Kneeling Stool Walnut Poplar SIlver Fir Italy 17th Century

Code :  ANMOCO0112174

not available
Kneeling Stool Walnut Poplar SIlver Fir Italy 17th Century

Code :  ANMOCO0112174

not available

Kneeling Stool Walnut Poplar SIlver Fir Italy 17th Century


Time:  17th century - from 1601 to 1700

Origin:  Italia

Main essence:  Fir Walnuts Poplar


Kneeling stool supported by leonine feet; the kneeling surface hides a compartment; it has a door surmounted by a drawer. Walnut engraved with following rounded morifs and with poplar and silver fir interiors.

Product Condition:
The item shows signs of wear due to age. Any damage or loss is displayed as completely as possible in the pictures. It may require restoration and recovery of french polish. Product with a Certificate of Authenticity and Lawful Origin.

Dimensions (cm):
Height: 94,5
Width: 68
Depth: 63

Additional Information

Time: 17th century - from 1601 to 1700

Main essence:


Soft coniferous wood, used for rustic furniture or to build the chest, that is the structure, of furniture then veneered in more precious woods. It has been used since ancient times, its most valuable use is, in the Spruce variant, in the inlays of French antique furniture of the '700 . The spruce, more typical of northern Europe, in Italy grows mainly in the Eastern Alps at altitudes above 1300 m. The noblest use of this essence was in the construction of violins, guitars and cellos: Stradivari himself produced his famous violins with this wood.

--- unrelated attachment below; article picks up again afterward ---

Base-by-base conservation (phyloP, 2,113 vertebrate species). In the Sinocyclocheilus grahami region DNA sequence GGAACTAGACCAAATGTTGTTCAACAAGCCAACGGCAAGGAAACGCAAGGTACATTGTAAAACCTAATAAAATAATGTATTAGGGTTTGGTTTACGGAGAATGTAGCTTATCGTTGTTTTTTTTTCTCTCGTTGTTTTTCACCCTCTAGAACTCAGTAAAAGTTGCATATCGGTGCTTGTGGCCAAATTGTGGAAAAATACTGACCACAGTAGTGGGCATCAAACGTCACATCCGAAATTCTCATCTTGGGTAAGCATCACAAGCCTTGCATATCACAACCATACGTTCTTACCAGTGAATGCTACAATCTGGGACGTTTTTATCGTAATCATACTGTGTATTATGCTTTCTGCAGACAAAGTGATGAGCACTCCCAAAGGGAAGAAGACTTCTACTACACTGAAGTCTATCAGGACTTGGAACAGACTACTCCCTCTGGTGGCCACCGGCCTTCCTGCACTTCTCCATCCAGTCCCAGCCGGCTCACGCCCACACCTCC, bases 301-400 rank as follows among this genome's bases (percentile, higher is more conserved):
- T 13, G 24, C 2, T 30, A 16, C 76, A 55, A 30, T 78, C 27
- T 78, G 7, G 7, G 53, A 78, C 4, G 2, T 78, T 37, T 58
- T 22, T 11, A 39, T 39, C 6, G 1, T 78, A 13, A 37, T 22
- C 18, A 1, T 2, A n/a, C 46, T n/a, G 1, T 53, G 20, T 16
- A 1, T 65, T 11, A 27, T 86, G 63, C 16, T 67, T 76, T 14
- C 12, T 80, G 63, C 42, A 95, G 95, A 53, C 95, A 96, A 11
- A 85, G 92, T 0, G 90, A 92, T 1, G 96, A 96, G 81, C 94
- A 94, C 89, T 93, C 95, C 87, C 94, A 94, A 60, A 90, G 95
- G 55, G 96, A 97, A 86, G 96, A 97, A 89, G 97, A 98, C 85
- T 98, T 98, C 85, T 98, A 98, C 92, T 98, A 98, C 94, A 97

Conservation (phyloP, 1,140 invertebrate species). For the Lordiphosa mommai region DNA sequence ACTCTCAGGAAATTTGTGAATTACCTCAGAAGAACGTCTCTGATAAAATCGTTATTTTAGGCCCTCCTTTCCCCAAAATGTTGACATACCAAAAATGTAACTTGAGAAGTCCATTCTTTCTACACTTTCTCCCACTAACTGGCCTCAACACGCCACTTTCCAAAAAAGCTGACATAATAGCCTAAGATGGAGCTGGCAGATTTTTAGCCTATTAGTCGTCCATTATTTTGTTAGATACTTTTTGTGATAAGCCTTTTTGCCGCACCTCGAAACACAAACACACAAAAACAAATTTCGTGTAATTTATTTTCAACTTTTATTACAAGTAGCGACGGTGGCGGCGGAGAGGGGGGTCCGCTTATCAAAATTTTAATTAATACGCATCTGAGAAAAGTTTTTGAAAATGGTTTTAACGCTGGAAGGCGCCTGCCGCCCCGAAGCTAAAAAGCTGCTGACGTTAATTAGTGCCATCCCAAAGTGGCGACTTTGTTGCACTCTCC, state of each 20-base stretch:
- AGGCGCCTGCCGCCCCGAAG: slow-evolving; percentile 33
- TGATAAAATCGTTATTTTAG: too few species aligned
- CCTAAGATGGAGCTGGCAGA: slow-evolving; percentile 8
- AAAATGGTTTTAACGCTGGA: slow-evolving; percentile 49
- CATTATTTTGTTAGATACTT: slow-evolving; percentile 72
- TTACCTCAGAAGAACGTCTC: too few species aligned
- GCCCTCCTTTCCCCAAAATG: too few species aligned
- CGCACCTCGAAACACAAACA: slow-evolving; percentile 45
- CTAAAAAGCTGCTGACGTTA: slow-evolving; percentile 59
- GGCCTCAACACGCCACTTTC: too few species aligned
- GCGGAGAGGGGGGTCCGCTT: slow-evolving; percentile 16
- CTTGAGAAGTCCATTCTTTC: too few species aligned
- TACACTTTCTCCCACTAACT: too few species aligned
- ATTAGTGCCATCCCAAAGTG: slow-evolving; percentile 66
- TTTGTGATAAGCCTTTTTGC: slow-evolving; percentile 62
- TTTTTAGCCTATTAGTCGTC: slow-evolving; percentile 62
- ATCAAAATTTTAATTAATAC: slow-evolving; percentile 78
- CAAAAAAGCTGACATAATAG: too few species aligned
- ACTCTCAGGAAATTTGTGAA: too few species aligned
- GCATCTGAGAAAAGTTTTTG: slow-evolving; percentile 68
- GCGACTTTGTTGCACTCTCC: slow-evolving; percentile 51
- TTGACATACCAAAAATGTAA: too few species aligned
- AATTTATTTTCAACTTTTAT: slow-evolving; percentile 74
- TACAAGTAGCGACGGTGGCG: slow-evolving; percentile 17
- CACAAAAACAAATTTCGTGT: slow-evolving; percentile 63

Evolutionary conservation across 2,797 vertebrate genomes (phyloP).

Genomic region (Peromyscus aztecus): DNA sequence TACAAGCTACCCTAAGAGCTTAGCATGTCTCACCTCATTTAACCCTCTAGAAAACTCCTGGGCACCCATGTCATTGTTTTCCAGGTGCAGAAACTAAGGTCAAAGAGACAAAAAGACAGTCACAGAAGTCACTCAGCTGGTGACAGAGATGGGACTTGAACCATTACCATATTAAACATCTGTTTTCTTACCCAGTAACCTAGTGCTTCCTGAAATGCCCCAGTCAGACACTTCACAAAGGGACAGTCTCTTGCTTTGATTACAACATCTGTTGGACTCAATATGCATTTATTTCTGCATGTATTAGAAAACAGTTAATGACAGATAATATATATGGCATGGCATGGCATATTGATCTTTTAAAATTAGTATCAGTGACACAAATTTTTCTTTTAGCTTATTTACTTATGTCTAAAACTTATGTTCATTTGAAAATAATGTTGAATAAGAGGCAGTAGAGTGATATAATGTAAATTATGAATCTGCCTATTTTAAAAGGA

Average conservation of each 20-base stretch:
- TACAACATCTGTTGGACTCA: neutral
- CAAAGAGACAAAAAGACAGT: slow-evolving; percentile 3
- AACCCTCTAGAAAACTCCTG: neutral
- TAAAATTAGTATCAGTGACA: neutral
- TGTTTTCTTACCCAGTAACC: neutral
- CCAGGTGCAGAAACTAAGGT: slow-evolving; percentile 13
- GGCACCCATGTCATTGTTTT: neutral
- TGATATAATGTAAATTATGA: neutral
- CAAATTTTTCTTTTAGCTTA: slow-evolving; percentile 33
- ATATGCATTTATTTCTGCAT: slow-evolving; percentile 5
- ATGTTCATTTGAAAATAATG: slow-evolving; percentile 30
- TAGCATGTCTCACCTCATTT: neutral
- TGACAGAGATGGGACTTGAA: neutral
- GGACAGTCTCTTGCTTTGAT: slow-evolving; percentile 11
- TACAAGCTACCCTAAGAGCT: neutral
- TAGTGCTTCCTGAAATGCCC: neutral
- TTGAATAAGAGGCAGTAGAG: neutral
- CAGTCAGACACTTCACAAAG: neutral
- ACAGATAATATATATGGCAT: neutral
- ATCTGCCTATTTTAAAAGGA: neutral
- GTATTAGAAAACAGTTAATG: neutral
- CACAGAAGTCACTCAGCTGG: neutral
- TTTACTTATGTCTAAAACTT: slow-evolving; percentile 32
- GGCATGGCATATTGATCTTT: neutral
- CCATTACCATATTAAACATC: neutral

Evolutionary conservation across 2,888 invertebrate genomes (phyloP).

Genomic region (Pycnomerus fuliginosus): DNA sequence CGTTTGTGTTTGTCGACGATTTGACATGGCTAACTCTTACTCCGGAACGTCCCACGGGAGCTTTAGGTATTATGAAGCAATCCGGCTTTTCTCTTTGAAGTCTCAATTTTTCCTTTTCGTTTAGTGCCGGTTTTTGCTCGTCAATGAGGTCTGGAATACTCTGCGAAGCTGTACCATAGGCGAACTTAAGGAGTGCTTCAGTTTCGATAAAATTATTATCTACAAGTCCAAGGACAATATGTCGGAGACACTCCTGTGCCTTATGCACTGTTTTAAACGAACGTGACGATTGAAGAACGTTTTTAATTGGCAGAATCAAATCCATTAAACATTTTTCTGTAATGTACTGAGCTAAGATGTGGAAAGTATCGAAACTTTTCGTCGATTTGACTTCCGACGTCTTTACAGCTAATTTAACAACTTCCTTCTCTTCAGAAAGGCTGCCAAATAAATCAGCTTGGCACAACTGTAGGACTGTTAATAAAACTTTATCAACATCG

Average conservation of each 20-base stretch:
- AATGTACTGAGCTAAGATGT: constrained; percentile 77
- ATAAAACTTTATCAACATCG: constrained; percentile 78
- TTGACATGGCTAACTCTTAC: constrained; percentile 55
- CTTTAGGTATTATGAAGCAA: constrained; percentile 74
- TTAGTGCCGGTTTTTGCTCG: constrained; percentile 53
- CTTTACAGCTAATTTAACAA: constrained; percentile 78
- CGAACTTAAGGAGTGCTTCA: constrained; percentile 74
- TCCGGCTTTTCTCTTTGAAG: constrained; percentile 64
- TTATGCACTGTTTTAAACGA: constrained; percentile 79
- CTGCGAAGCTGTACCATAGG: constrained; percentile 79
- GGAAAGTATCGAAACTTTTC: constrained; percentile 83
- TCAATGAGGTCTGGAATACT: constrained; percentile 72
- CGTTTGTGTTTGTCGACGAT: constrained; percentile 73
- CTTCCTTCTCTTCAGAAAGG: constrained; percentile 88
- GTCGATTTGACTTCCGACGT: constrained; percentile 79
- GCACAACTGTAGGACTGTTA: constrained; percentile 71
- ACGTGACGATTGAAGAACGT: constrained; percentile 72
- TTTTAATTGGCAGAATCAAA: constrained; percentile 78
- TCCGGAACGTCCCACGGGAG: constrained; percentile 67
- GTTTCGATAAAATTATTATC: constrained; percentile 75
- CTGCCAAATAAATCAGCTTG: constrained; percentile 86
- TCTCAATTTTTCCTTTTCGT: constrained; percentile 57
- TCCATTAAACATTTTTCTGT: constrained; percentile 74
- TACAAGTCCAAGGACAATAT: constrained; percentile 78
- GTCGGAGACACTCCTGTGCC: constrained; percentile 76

Walnut wood comes from the plant whose botanical name is juglans regia , probably originally from the East but very common in Europe. Light or dark brown in color, it is a hard wood with a beautiful grain, widely used in antique furniture. It was the main essence in Italy throughout the Renaissance and later had a good diffusion in Europe, especially in England, until the advent of mahogany. It was used for solid wood furniture and sometimes carvings and inlays, its only big limitation is that it suffers a lot from woodworm. In France it was widely used more than anything else in the provinces. In the second half of the eighteenth century its use decreased significantly because mahogany and other exotic woods were preferred.


Essence considered "poor", it is a white wood, with yellowish or greyish shades, light and tender, which is easily damaged. It is used for rustic furniture or in the construction of furniture. The most valuable use it has had in the history of furniture is in Germany, in the 19th century, for veneers and inlays in the Biedermeier period.
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